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You Visit Tour. Webb Lion Fountain. June 1 2017. Photo David B. Hollingsworth

Journey to Smithsonian Highlights 2017 Black History Month Events at Old Dominion University

By Brendan O'Hallarn

A trip to see a priceless artifact donated to the National Museum of African American History & Culture by the family of an Old Dominion University faculty member is the highlight event of Black History Month at the University.

On Saturday, Feb. 18, the Office of Intercultural Relations, Student Government Association, Office of Housing & Residence Life, Women's Center and Programs All Weekend will take up to 55 Old Dominion students to the Smithsonian museum.

Participants will be joined by Wendy Porter, adjunct faculty member in ODU's Department of Women's Studies. Porter's family donated a Bible which belonged to Nat Turner, who was killed while leading a slave rebellion in southeastern Virginia.

The prized family artifact, which was passed down through generations, was given to the Smithsonian after being identified positively as belonging to Turner.

"As a child, I knew the Nat Turner Bible was never meant to rest with my family, that it deserved a home that was just as important as the Bible was itself, and I always knew it should be the Smithsonian," she said.

Porter is thrilled to escort a bus-full of Old Dominion University students to see the Bible.

"I adore the ODU community and to be able to take almost 60 students on a field trip to see an amazing museum is an opportunity that I take great pride in," she said.

Jasmine Omorogbe, associate director for intercultural activities in the Office of Intercultural Relations and head of the planning committee for the trip, said the ODU connection makes it a perfect event for Black History Month.

"We are excited to provide the opportunity for ODU students to witness artifacts and exhibits which work to capture the magnitude of the history of people of African descent in the United States and beyond," Omorogbe said.

The trip is being offered at no cost to students, including museum admission, transportation, lunch and dinner. They will participate in a post-trip discussion Feb. 20. For more information, see the Office of Intercultural Relations website.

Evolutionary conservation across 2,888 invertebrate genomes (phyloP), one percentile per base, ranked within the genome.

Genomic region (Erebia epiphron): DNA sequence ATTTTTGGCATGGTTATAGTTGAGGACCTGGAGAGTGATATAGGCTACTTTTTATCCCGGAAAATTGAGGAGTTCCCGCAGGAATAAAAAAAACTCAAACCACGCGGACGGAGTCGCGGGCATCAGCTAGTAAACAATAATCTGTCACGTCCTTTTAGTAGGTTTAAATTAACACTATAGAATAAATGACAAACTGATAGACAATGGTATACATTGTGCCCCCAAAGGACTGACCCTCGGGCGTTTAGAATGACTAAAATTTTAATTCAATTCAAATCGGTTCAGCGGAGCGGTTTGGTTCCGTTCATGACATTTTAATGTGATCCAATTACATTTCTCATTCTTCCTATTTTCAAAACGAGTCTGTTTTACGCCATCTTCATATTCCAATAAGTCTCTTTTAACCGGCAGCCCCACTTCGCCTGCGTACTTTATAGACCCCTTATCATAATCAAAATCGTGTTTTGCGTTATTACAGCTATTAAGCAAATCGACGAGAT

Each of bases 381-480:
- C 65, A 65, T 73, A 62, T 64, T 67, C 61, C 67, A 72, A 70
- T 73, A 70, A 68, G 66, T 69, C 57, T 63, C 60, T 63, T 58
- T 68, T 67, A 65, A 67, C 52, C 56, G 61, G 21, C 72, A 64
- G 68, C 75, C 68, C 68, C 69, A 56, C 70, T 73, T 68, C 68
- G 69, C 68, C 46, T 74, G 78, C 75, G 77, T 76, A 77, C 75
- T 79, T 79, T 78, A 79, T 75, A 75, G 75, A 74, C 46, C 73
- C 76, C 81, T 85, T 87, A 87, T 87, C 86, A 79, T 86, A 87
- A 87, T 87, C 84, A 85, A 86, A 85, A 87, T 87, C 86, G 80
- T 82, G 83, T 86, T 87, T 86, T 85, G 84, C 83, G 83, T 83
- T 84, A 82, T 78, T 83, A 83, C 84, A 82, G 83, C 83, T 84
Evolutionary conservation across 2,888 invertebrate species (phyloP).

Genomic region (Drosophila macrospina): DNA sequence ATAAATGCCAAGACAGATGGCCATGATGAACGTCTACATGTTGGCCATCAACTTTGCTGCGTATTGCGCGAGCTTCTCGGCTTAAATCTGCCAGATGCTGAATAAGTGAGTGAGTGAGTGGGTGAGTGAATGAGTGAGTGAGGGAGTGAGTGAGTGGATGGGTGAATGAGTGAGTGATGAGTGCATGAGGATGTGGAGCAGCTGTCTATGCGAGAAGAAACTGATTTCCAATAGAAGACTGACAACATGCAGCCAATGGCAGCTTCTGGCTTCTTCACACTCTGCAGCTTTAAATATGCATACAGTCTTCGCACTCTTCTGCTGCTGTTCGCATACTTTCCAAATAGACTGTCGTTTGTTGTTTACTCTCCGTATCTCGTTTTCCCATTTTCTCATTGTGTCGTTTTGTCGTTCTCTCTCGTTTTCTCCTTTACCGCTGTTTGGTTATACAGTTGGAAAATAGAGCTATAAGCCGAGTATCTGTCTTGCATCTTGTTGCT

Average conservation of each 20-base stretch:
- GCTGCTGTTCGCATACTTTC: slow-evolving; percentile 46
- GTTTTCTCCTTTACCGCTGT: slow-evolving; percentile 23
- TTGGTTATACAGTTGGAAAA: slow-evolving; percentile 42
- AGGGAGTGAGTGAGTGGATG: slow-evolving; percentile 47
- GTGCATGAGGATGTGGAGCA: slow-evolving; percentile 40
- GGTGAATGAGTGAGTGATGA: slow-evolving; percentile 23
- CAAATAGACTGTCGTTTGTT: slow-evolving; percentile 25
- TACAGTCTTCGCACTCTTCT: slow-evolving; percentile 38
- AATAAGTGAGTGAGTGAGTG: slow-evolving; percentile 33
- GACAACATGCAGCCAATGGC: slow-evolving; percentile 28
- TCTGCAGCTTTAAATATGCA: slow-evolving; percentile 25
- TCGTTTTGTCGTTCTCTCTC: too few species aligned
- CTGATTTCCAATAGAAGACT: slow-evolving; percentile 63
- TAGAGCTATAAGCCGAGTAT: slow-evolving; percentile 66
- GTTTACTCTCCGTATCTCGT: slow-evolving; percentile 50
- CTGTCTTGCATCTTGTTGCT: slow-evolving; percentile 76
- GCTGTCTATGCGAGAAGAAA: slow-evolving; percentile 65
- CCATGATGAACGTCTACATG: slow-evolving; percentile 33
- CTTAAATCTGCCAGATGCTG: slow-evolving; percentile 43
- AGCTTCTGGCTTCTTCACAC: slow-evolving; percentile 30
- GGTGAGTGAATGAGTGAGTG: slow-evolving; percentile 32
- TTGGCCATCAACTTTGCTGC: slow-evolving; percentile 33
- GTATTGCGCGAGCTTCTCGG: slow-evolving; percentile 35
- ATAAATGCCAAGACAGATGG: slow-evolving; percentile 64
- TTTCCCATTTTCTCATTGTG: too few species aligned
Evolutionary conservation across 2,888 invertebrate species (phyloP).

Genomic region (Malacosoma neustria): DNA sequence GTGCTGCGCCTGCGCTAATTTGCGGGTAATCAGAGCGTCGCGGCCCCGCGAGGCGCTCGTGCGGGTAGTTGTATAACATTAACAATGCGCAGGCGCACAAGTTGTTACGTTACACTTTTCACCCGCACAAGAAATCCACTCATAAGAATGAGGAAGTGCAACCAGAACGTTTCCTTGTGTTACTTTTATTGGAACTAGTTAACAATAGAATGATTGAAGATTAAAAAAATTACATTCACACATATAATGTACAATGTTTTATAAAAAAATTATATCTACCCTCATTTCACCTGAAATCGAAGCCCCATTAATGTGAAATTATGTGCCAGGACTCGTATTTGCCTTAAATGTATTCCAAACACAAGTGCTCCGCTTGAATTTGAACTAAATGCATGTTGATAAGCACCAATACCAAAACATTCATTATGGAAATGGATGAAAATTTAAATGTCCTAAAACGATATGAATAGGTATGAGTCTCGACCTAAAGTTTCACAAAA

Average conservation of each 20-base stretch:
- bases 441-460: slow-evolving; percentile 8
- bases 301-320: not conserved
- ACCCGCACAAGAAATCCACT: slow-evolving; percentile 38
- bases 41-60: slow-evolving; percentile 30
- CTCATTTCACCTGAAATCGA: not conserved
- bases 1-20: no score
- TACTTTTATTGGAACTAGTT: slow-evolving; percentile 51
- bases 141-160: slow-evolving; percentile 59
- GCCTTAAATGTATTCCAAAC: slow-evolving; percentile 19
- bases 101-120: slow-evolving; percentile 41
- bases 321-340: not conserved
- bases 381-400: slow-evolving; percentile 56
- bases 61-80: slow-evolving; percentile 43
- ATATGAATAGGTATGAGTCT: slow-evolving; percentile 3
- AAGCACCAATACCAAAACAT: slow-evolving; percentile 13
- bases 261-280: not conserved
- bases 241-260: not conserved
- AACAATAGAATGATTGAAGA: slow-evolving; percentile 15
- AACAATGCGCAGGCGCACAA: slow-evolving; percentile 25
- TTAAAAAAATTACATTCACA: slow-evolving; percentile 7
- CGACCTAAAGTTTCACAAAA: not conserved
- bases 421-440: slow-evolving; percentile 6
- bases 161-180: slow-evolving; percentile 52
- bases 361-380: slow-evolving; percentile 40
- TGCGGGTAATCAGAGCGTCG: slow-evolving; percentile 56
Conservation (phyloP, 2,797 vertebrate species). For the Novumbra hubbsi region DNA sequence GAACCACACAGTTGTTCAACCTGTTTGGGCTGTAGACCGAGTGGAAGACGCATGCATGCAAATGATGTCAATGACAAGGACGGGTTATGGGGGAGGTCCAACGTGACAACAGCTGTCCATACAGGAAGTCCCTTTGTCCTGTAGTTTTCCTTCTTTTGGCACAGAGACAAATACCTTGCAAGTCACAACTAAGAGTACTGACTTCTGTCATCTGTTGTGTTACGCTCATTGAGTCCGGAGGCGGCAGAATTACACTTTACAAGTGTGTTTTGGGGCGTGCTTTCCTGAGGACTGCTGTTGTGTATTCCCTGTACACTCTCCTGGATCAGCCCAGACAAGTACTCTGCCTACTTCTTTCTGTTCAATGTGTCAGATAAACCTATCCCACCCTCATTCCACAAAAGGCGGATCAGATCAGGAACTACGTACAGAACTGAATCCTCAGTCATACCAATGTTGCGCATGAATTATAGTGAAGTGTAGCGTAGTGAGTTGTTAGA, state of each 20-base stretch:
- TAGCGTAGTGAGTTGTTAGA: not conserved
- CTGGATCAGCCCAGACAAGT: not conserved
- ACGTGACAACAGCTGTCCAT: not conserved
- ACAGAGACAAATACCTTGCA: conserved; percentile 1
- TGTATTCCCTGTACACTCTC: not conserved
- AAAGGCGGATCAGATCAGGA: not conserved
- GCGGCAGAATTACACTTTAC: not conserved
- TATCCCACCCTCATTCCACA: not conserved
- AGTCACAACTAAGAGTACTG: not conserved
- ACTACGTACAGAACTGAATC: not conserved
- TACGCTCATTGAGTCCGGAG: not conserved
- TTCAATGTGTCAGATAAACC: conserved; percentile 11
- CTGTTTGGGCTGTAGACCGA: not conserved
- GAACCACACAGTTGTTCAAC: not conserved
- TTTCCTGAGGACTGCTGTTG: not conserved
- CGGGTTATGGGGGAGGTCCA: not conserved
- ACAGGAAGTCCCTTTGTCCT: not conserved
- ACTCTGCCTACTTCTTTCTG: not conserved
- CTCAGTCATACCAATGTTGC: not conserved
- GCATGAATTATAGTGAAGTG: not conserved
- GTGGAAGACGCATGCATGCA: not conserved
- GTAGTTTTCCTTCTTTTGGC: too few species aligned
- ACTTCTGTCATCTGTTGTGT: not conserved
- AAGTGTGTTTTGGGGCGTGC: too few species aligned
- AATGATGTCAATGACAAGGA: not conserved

Turner, a slave in Southampton County, led a rebellion in 1831 that resulted in the deaths of several dozen white people. Turner was captured two months later, put on trial and hung.

Porter told The Virginian-Pilot that Lavinia Francis, the great-grandmother of her stepfather, Maurice Person, had been hidden by house slaves the night Turner led his rebellion through the area. Person went undetected. Years after Turner's trial, officials at the Southampton County Courthouse offered the Bible, which had been confiscated upon Turner's capture, to Person's father, Walter. The keepsake was a family heirloom for decades.

Porter said she is honored that her family's gift can help the museum tell the story of the African- American experience in the United States.

"When students stop me and tell me they visited the Bible or simply read more about Nat Turner, I know the Bible is in good hands," she said.

Old Dominion celebrates the contributions of African descendants during Black History Month. Author Carter G. Woodson established Negro History Week in 1926 to celebrate the achievements of African Americans. In 1976 it became Black History Month. The University staff along with student organizations and community groups host a variety of events that highlight black culture, history and tradition.

Black History Month events at Old Dominion University include:

Opening Reception: The Bright Side of Tough Lives - Women's Everyday Beauty, Feb. 6, 6:30 to 8 p.m.

Thirty photographs by Laura Fitzpatrick. Exhibit will run Feb. 6 to 18 at Old Dominion University Virginia Beach. Co-sponsored by Norfolk State University Virginia Beach and Old Dominion University Virginia Beach. Guest parking in Lot 3, 1881 University Drive. (757) 368-4100, www.odu.edu/vabeach. Free and open to the public.

Prisons of the Forgotten: King on Ghettos and Economic Justice, Feb. 16, 7 to 8:30 p.m.

1012 Batten Arts & Letters Building. A lecture by Tommie Shelby, Caldwell Titcomb Professor of African and African American Studies and Philosophy, Harvard University. Open to the ODU community and the public.

Global Café - Kenya, Office of Intercultural Relations, Feb. 16, 12:30 to 2:30 p.m.

A place where all international and U.S. students, faculty and staff are welcome. Come meet new friends and learn about Kenya. Open to the ODU community and the public.

Hidden Figures, Feb. 16, 7:30 to 9:30 p.m.

River Rooms, Webb University Center. An exhibit to educate the campus community on prominent and "hidden" African-American figures in historically black sororities and fraternities. Open to the ODU community and the public.

Ebony Impact Gospel Choir 40th Anniversary Celebration, Feb. 18, 6:30 to 9:30 p.m.

North Café, Webb University Center. The event brings together college choirs to praise and worship. This year the event is celebrating 40 years of serving God, the campus and community. Open to the ODU community and the public. Students $5, community $8.

A full calendar of Black History Month events is included in the calendar image. For more information about Black History Month at Old Dominion University and any of the programs scheduled, contact the University's Office of Intercultural Relations website, at 757-683-4406.

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